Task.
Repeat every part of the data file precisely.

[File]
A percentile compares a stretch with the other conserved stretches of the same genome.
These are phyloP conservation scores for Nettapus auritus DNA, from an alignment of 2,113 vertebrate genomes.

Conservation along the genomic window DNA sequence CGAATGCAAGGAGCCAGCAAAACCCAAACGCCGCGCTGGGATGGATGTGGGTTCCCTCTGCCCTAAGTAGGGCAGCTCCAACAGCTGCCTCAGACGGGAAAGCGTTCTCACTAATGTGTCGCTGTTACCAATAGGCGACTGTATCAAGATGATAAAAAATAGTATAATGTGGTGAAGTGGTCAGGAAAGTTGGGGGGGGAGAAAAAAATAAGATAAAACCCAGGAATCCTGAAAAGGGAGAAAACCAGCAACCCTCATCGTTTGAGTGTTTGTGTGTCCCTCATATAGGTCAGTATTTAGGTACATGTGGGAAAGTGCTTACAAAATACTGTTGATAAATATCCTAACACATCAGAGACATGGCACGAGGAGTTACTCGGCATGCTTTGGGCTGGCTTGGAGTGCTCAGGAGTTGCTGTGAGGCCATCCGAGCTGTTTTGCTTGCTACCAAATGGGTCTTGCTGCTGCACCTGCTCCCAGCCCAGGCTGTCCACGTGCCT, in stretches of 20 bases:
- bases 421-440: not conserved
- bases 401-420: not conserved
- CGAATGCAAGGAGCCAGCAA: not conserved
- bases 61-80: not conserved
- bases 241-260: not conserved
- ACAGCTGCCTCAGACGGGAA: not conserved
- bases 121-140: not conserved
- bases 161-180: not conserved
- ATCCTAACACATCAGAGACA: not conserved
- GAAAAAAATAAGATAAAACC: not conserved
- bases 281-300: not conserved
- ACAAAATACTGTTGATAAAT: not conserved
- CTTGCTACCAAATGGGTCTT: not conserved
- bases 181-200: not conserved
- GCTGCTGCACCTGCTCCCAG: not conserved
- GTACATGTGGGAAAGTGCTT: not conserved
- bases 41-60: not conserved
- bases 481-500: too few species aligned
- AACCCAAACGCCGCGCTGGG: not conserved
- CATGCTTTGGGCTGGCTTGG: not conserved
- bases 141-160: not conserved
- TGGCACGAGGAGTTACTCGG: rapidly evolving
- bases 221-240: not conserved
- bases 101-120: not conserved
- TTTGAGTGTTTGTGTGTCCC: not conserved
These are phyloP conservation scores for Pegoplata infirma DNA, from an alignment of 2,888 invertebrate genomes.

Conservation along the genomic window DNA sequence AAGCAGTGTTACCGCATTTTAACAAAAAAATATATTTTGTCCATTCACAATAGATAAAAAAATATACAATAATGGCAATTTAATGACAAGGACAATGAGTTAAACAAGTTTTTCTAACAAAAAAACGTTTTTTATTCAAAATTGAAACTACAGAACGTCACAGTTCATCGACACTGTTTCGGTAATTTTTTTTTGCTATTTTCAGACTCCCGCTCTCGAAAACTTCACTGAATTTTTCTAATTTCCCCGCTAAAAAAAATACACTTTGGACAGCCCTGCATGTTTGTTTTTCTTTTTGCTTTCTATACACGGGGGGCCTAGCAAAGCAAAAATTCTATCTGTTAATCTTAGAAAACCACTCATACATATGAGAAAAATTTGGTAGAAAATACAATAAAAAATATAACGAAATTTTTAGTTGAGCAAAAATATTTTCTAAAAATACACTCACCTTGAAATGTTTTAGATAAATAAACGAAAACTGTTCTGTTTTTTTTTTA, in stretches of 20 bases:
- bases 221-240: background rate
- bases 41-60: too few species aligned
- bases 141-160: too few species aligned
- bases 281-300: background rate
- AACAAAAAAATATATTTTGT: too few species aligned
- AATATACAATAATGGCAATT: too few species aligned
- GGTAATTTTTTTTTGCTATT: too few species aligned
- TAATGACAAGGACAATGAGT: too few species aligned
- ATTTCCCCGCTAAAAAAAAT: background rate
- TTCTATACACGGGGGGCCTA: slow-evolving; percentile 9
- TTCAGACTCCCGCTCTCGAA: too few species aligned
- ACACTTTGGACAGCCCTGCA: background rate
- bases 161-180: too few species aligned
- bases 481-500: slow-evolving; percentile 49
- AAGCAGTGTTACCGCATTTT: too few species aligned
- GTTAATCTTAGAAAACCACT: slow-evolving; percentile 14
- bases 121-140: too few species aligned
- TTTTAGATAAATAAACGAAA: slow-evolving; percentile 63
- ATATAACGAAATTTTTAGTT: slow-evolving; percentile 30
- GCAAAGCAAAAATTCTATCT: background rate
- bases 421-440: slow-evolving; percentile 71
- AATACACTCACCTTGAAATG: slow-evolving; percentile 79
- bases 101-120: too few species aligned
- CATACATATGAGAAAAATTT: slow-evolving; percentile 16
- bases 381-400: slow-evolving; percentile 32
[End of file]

A percentile compares a stretch with the other conserved stretches of the same genome.
These are phyloP conservation scores for Nettapus auritus DNA, from an alignment of 2,113 vertebrate genomes.

Conservation along the genomic window DNA sequence CGAATGCAAGGAGCCAGCAAAACCCAAACGCCGCGCTGGGATGGATGTGGGTTCCCTCTGCCCTAAGTAGGGCAGCTCCAACAGCTGCCTCAGACGGGAAAGCGTTCTCACTAATGTGTCGCTGTTACCAATAGGCGACTGTATCAAGATGATAAAAAATAGTATAATGTGGTGAAGTGGTCAGGAAAGTTGGGGGGGGAGAAAAAAATAAGATAAAACCCAGGAATCCTGAAAAGGGAGAAAACCAGCAACCCTCATCGTTTGAGTGTTTGTGTGTCCCTCATATAGGTCAGTATTTAGGTACATGTGGGAAAGTGCTTACAAAATACTGTTGATAAATATCCTAACACATCAGAGACATGGCACGAGGAGTTACTCGGCATGCTTTGGGCTGGCTTGGAGTGCTCAGGAGTTGCTGTGAGGCCATCCGAGCTGTTTTGCTTGCTACCAAATGGGTCTTGCTGCTGCACCTGCTCCCAGCCCAGGCTGTCCACGTGCCT, in stretches of 20 bases:
- bases 421-440: not conserved
- bases 401-420: not conserved
- CGAATGCAAGGAGCCAGCAA: not conserved
- bases 61-80: not conserved
- bases 241-260: not conserved
- ACAGCTGCCTCAGACGGGAA: not conserved
- bases 121-140: not conserved
- bases 161-180: not conserved
- ATCCTAACACATCAGAGACA: not conserved
- GAAAAAAATAAGATAAAACC: not conserved
- bases 281-300: not conserved
- ACAAAATACTGTTGATAAAT: not conserved
- CTTGCTACCAAATGGGTCTT: not conserved
- bases 181-200: not conserved
- GCTGCTGCACCTGCTCCCAG: not conserved
- GTACATGTGGGAAAGTGCTT: not conserved
- bases 41-60: not conserved
- bases 481-500: too few species aligned
- AACCCAAACGCCGCGCTGGG: not conserved
- CATGCTTTGGGCTGGCTTGG: not conserved
- bases 141-160: not conserved
- TGGCACGAGGAGTTACTCGG: rapidly evolving
- bases 221-240: not conserved
- bases 101-120: not conserved
- TTTGAGTGTTTGTGTGTCCC: not conserved
These are phyloP conservation scores for Pegoplata infirma DNA, from an alignment of 2,888 invertebrate genomes.

Conservation along the genomic window DNA sequence AAGCAGTGTTACCGCATTTTAACAAAAAAATATATTTTGTCCATTCACAATAGATAAAAAAATATACAATAATGGCAATTTAATGACAAGGACAATGAGTTAAACAAGTTTTTCTAACAAAAAAACGTTTTTTATTCAAAATTGAAACTACAGAACGTCACAGTTCATCGACACTGTTTCGGTAATTTTTTTTTGCTATTTTCAGACTCCCGCTCTCGAAAACTTCACTGAATTTTTCTAATTTCCCCGCTAAAAAAAATACACTTTGGACAGCCCTGCATGTTTGTTTTTCTTTTTGCTTTCTATACACGGGGGGCCTAGCAAAGCAAAAATTCTATCTGTTAATCTTAGAAAACCACTCATACATATGAGAAAAATTTGGTAGAAAATACAATAAAAAATATAACGAAATTTTTAGTTGAGCAAAAATATTTTCTAAAAATACACTCACCTTGAAATGTTTTAGATAAATAAACGAAAACTGTTCTGTTTTTTTTTTA, in stretches of 20 bases:
- bases 221-240: background rate
- bases 41-60: too few species aligned
- bases 141-160: too few species aligned
- bases 281-300: background rate
- AACAAAAAAATATATTTTGT: too few species aligned
- AATATACAATAATGGCAATT: too few species aligned
- GGTAATTTTTTTTTGCTATT: too few species aligned
- TAATGACAAGGACAATGAGT: too few species aligned
- ATTTCCCCGCTAAAAAAAAT: background rate
- TTCTATACACGGGGGGCCTA: slow-evolving; percentile 9
- TTCAGACTCCCGCTCTCGAA: too few species aligned
- ACACTTTGGACAGCCCTGCA: background rate
- bases 161-180: too few species aligned
- bases 481-500: slow-evolving; percentile 49
- AAGCAGTGTTACCGCATTTT: too few species aligned
- GTTAATCTTAGAAAACCACT: slow-evolving; percentile 14
- bases 121-140: too few species aligned
- TTTTAGATAAATAAACGAAA: slow-evolving; percentile 63
- ATATAACGAAATTTTTAGTT: slow-evolving; percentile 30
- GCAAAGCAAAAATTCTATCT: background rate
- bases 421-440: slow-evolving; percentile 71
- AATACACTCACCTTGAAATG: slow-evolving; percentile 79
- bases 101-120: too few species aligned
- CATACATATGAGAAAAATTT: slow-evolving; percentile 16
- bases 381-400: slow-evolving; percentile 32